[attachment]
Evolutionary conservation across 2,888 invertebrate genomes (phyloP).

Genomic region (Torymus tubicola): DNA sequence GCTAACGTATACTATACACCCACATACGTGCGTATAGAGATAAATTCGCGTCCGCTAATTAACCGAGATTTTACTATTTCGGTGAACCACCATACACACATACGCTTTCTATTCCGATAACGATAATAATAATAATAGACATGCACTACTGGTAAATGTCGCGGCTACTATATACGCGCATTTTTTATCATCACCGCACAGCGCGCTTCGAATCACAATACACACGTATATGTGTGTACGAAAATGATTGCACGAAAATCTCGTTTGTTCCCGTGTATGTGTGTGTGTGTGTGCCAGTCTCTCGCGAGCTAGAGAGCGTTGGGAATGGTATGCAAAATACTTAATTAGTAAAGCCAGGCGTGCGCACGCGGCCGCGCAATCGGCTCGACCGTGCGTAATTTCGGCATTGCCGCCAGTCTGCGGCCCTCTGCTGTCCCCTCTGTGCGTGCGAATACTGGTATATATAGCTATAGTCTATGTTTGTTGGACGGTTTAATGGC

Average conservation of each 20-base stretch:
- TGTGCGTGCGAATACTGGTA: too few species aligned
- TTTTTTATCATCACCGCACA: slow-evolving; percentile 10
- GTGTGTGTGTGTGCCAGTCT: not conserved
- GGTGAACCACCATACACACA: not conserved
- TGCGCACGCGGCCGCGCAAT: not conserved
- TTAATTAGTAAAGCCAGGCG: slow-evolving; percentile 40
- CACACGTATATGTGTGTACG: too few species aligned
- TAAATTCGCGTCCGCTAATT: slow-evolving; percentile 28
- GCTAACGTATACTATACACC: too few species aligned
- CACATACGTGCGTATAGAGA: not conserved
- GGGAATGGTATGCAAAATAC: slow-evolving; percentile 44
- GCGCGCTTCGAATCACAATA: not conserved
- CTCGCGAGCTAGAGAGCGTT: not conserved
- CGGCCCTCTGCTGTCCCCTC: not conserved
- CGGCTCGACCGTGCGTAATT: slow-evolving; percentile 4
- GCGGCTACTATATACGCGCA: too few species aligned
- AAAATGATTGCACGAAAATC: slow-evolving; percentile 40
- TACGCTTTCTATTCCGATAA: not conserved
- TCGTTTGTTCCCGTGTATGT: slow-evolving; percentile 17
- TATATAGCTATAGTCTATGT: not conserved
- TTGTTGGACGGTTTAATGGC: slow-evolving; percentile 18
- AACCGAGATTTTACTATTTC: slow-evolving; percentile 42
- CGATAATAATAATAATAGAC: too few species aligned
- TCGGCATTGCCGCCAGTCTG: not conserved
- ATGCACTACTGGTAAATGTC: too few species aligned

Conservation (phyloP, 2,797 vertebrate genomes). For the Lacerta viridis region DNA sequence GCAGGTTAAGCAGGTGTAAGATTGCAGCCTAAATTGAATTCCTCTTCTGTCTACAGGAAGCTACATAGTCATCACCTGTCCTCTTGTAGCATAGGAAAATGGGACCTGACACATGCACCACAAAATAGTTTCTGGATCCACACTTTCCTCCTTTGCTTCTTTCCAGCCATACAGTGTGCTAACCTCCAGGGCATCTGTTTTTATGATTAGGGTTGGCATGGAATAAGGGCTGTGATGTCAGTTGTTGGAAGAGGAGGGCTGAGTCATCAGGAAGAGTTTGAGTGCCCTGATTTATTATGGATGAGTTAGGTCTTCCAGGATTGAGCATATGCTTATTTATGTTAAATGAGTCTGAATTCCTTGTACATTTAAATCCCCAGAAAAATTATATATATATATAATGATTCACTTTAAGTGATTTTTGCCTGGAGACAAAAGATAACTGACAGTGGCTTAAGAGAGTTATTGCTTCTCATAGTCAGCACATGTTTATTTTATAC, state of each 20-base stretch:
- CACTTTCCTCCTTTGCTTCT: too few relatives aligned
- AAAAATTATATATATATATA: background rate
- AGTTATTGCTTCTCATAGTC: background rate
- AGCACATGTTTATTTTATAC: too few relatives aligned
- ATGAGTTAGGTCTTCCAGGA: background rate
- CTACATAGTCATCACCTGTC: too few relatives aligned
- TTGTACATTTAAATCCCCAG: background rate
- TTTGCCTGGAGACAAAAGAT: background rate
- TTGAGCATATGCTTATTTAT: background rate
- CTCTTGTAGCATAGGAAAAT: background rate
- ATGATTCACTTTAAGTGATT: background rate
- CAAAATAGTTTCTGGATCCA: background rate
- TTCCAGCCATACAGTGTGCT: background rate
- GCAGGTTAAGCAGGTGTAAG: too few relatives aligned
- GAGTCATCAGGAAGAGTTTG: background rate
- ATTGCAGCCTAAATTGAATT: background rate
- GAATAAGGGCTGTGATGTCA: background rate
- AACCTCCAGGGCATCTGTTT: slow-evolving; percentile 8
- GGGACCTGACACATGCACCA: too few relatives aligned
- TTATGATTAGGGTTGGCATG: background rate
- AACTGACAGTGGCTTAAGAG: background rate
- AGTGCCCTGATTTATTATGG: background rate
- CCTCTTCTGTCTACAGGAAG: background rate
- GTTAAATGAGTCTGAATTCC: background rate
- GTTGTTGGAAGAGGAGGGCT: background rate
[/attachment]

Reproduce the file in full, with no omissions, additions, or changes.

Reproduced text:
Evolutionary conservation across 2,888 invertebrate genomes (phyloP).

Genomic region (Torymus tubicola): DNA sequence GCTAACGTATACTATACACCCACATACGTGCGTATAGAGATAAATTCGCGTCCGCTAATTAACCGAGATTTTACTATTTCGGTGAACCACCATACACACATACGCTTTCTATTCCGATAACGATAATAATAATAATAGACATGCACTACTGGTAAATGTCGCGGCTACTATATACGCGCATTTTTTATCATCACCGCACAGCGCGCTTCGAATCACAATACACACGTATATGTGTGTACGAAAATGATTGCACGAAAATCTCGTTTGTTCCCGTGTATGTGTGTGTGTGTGTGCCAGTCTCTCGCGAGCTAGAGAGCGTTGGGAATGGTATGCAAAATACTTAATTAGTAAAGCCAGGCGTGCGCACGCGGCCGCGCAATCGGCTCGACCGTGCGTAATTTCGGCATTGCCGCCAGTCTGCGGCCCTCTGCTGTCCCCTCTGTGCGTGCGAATACTGGTATATATAGCTATAGTCTATGTTTGTTGGACGGTTTAATGGC

Average conservation of each 20-base stretch:
- TGTGCGTGCGAATACTGGTA: too few species aligned
- TTTTTTATCATCACCGCACA: slow-evolving; percentile 10
- GTGTGTGTGTGTGCCAGTCT: not conserved
- GGTGAACCACCATACACACA: not conserved
- TGCGCACGCGGCCGCGCAAT: not conserved
- TTAATTAGTAAAGCCAGGCG: slow-evolving; percentile 40
- CACACGTATATGTGTGTACG: too few species aligned
- TAAATTCGCGTCCGCTAATT: slow-evolving; percentile 28
- GCTAACGTATACTATACACC: too few species aligned
- CACATACGTGCGTATAGAGA: not conserved
- GGGAATGGTATGCAAAATAC: slow-evolving; percentile 44
- GCGCGCTTCGAATCACAATA: not conserved
- CTCGCGAGCTAGAGAGCGTT: not conserved
- CGGCCCTCTGCTGTCCCCTC: not conserved
- CGGCTCGACCGTGCGTAATT: slow-evolving; percentile 4
- GCGGCTACTATATACGCGCA: too few species aligned
- AAAATGATTGCACGAAAATC: slow-evolving; percentile 40
- TACGCTTTCTATTCCGATAA: not conserved
- TCGTTTGTTCCCGTGTATGT: slow-evolving; percentile 17
- TATATAGCTATAGTCTATGT: not conserved
- TTGTTGGACGGTTTAATGGC: slow-evolving; percentile 18
- AACCGAGATTTTACTATTTC: slow-evolving; percentile 42
- CGATAATAATAATAATAGAC: too few species aligned
- TCGGCATTGCCGCCAGTCTG: not conserved
- ATGCACTACTGGTAAATGTC: too few species aligned

Conservation (phyloP, 2,797 vertebrate genomes). For the Lacerta viridis region DNA sequence GCAGGTTAAGCAGGTGTAAGATTGCAGCCTAAATTGAATTCCTCTTCTGTCTACAGGAAGCTACATAGTCATCACCTGTCCTCTTGTAGCATAGGAAAATGGGACCTGACACATGCACCACAAAATAGTTTCTGGATCCACACTTTCCTCCTTTGCTTCTTTCCAGCCATACAGTGTGCTAACCTCCAGGGCATCTGTTTTTATGATTAGGGTTGGCATGGAATAAGGGCTGTGATGTCAGTTGTTGGAAGAGGAGGGCTGAGTCATCAGGAAGAGTTTGAGTGCCCTGATTTATTATGGATGAGTTAGGTCTTCCAGGATTGAGCATATGCTTATTTATGTTAAATGAGTCTGAATTCCTTGTACATTTAAATCCCCAGAAAAATTATATATATATATAATGATTCACTTTAAGTGATTTTTGCCTGGAGACAAAAGATAACTGACAGTGGCTTAAGAGAGTTATTGCTTCTCATAGTCAGCACATGTTTATTTTATAC, state of each 20-base stretch:
- CACTTTCCTCCTTTGCTTCT: too few relatives aligned
- AAAAATTATATATATATATA: background rate
- AGTTATTGCTTCTCATAGTC: background rate
- AGCACATGTTTATTTTATAC: too few relatives aligned
- ATGAGTTAGGTCTTCCAGGA: background rate
- CTACATAGTCATCACCTGTC: too few relatives aligned
- TTGTACATTTAAATCCCCAG: background rate
- TTTGCCTGGAGACAAAAGAT: background rate
- TTGAGCATATGCTTATTTAT: background rate
- CTCTTGTAGCATAGGAAAAT: background rate
- ATGATTCACTTTAAGTGATT: background rate
- CAAAATAGTTTCTGGATCCA: background rate
- TTCCAGCCATACAGTGTGCT: background rate
- GCAGGTTAAGCAGGTGTAAG: too few relatives aligned
- GAGTCATCAGGAAGAGTTTG: background rate
- ATTGCAGCCTAAATTGAATT: background rate
- GAATAAGGGCTGTGATGTCA: background rate
- AACCTCCAGGGCATCTGTTT: slow-evolving; percentile 8
- GGGACCTGACACATGCACCA: too few relatives aligned
- TTATGATTAGGGTTGGCATG: background rate
- AACTGACAGTGGCTTAAGAG: background rate
- AGTGCCCTGATTTATTATGG: background rate
- CCTCTTCTGTCTACAGGAAG: background rate
- GTTAAATGAGTCTGAATTCC: background rate
- GTTGTTGGAAGAGGAGGGCT: background rate